Cohousing News from Google -


Adonis Autism presenting at National Conference on Autism on cohousing for those with Autism Spectrum Disorder
Naples Daily News
Adonis Autism, Inc. Board President Terry Kays and Debby Kays will present on plans for Osprey Village, a cohousing community for families with young or adult children with Autism Spectrum Disorder, at the National Conference on Autism, “Promising ...

and more »

Co-housing. Io cambio status: aperte le iscrizioni - la VOCE del TRENTINO

Cohousing News from Google -


la VOCE del TRENTINO

Co-housing. Io cambio status: aperte le iscrizioni
la VOCE del TRENTINO
Sono aperte fino al 2 maggio le iscrizioni al progetto “Co-housing. Io cambio status” portato avanti dall'Agenzia provinciale per la famiglia, la natalità e le politiche giovanili. 50 giovani residenti in provincia di Trento, tra i 18 e i 29 anni ...

and more »Google News

Cohousing nel grattacielo: l'esperimento di Londra - Architettura Ecosostenibile: bioarchitettura e sostenibilità (Comunicati Stampa) (Registrazione) (Blog)

Cohousing News from Google -


Architettura Ecosostenibile: bioarchitettura e sostenibilità (Comunicati Stampa) (Registrazione) (Blog)

Cohousing nel grattacielo: l'esperimento di Londra
Architettura Ecosostenibile: bioarchitettura e sostenibilità (Comunicati Stampa) (Registrazione) (Blog)
La Start Up “Collective” e lo studio PLP rispondono a questo problema proponendo a Londra, città ad alta densità, un grattacielo per il cohousing in cui è possibile vivere con un low budget e condividere ampi spazi con oltre un centinaio di persone.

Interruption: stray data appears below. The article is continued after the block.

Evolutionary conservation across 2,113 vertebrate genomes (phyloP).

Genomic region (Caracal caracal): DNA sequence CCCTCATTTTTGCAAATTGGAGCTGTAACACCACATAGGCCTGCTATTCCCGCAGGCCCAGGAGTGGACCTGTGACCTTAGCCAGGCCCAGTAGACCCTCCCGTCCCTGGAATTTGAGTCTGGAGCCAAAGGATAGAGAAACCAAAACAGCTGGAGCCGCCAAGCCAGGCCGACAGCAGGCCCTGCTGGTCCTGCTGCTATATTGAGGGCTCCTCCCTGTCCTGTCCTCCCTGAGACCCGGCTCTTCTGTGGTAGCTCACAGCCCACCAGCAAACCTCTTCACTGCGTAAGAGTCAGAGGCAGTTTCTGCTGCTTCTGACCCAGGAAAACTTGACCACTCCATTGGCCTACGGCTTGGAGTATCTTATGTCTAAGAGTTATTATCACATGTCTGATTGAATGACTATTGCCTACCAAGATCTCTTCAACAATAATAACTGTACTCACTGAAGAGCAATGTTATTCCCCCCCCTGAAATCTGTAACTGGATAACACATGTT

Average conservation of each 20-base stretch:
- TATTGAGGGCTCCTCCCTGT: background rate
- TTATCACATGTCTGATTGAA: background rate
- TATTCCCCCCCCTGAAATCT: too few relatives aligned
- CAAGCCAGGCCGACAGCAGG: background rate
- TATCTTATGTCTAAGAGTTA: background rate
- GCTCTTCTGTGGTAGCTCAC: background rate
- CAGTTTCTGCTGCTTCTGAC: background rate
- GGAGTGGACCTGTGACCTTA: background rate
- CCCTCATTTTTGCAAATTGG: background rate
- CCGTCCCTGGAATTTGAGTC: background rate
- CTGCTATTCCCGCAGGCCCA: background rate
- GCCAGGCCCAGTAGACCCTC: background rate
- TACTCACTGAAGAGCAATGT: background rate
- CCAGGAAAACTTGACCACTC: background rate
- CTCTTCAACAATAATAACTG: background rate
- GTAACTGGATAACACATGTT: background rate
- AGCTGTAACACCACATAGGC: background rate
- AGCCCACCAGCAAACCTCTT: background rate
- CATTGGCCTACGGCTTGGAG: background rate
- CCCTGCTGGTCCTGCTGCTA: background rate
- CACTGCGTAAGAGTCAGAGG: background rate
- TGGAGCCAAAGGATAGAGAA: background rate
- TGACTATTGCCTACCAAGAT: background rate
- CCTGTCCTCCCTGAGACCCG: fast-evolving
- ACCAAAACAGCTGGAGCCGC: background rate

The Flight from Here to July

Laird's Blog -

I'm sitting at the dining room table, listening to the outdoor background music: deep bellowing of horns from ship traffic in the harbor. The St Lawrence Seaway officially reopens for business yesterday, and here at the extreme corner of the system, they're not hiding their light under a bushel (much less their horns in a bell jar). There are one or two hefty ore boats freshly loaded with taconite outbound for steel mills somewhere in Ohio or Indiana, and away we go.

Just as the Seaway opens, Susan and I are at the cusp of segment two our four-stage journey through the gauntlet of cancer treatment. While I'd like to tell you that all will be smooth sailing, our journey comes with no such guarantee.

For a quick review of the bidding:

Segment 1
Discovery of the cancer, diagnosis, and initial treatment, to see if the bad signs can be turned around and if my body is sufficiently responsive to treatment (did we get there in time?). In my case this included collecting all the information of a complicated and aggressive cancer and its attendant side effects. While it's turned out to be a lot, my team of doctors felt we had good reasons to be hopeful of a positive response to immediate treatment and wasted no time in going there once they'd secured my approval.

To be clear, there was no certainty I'd come through this initial phase well, but I did. Without going into details, I've been able to turn around every single marker associated with the cancer, and it appears I have an excellent  chance of being able to come out of this with functioning kidneys (read no kidney transplant; no dialysis). My sense is that I was very close to not being able to come back from the kidney damage I had already suffered (about which I was unaware until I was hospitalized in late Jan and began looking under the hood), but it appears I've dodged that bullet (at least for now--my kidneys will be challenged again by the stem-cell transplant therapy in July).